The Russian head coach, Viner, who was also the Vice President of the FIG Rhythmic Gymnastics Technical Committee at the time, claimed that her gymnasts were taking a food supplement called “Hyper” for premenstrual syndrome. Viner claimed that the supplement contained mild diuretics. The team physiotherapist restocked at a nearby pharmacy when the supply ran out just before the Goodwill Games. Viner claims that the supplement they were selling there was phony and contained furosemide.

The Committee asked that the results of Kabaeva and Tchachina be void by the Goodwill Games Organizing Committee. Tamara Yerofeeva of Ukraine was crowned the 2001 world champion after the FIG threw out their results from the World Championships in Madrid. It was forbidden for Kabaeva to compete between August 2001 and August 2002. At the 2002 European Championships, her first international competition following the ban, she won the individual all-around title.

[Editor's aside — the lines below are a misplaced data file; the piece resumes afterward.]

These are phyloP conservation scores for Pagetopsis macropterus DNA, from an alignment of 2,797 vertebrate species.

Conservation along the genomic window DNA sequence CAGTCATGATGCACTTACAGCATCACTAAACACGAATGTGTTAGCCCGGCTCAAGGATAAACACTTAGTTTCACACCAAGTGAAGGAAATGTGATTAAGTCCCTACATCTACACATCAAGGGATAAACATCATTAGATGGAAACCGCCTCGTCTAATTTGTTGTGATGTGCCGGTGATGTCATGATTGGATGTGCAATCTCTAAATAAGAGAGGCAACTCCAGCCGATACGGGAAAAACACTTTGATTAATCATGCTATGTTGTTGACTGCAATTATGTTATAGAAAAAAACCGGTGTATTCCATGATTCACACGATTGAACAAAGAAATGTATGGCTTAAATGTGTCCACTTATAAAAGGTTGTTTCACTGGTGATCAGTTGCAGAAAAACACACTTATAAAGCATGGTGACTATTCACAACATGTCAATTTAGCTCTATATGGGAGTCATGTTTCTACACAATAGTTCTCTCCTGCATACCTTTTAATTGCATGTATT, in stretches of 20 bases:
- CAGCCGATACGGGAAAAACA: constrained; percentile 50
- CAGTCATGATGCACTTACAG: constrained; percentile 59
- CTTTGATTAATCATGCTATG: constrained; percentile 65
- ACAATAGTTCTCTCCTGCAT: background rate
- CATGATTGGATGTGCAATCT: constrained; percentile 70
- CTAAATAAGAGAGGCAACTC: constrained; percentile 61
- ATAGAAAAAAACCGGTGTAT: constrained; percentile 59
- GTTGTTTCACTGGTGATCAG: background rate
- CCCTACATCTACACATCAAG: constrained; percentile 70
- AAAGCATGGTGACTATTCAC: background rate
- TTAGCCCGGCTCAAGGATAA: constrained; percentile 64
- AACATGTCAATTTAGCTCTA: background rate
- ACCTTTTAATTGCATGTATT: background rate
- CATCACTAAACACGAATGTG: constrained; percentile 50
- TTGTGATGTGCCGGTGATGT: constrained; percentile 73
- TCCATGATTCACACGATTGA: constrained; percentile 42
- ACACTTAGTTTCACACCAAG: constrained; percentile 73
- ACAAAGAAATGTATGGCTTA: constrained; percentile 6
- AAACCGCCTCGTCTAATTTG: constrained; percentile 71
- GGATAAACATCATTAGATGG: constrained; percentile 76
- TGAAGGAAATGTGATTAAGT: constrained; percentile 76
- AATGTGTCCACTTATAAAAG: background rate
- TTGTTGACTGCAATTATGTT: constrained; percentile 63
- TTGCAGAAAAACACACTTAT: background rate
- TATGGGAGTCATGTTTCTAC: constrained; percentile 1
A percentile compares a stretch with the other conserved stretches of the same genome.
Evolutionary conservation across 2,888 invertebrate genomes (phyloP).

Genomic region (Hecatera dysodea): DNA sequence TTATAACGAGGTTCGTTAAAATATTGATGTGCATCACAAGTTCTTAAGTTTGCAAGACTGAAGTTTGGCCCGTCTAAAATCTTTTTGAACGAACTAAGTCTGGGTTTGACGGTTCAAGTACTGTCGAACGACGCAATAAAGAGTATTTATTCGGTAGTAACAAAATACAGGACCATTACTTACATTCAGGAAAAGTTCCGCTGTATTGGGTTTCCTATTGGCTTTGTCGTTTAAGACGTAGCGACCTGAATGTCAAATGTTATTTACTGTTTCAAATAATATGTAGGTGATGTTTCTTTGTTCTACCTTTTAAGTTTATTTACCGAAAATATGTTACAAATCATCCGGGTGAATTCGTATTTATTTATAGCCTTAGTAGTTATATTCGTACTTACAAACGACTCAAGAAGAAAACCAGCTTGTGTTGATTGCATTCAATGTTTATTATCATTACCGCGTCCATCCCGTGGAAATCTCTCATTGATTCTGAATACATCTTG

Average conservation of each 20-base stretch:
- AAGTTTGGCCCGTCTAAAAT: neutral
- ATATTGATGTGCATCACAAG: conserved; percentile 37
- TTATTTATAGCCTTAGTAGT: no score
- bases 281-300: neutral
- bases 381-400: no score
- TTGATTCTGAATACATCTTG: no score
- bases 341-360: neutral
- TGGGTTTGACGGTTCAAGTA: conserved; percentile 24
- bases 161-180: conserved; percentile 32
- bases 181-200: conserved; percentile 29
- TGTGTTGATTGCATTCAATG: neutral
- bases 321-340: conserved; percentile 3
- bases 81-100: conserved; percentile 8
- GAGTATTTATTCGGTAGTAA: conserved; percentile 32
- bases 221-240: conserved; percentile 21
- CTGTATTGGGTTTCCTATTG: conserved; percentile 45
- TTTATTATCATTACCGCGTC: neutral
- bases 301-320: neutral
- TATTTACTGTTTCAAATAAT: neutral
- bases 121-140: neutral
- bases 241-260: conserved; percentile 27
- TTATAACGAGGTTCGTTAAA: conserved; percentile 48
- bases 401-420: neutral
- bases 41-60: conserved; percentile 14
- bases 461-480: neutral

Budapest, Hungary was the venue for Kabaeva’s 2003 World Title victory. At the 2003 World Championships, Kabaeva won the Gold Medal in the All-Around competition and defeated Ukrainian Anna Bessonova in the Ribbon and Ball event final.

Kabaeva won the gold medal in the all-around competition at the 2004 European Championships held in Kyiv, Ukraine. With a score of 108.400 (Hoop 26.800, Ball 27.350, Clubs 27.150, Ribbon 27.100), Kabaeva won the gold medal in the Individual All-Around for Rhythmic Gymnastics at the 2004 Summer Olympics in Athens, Greece. Her teammate Irina Tchachina took home the silver medal.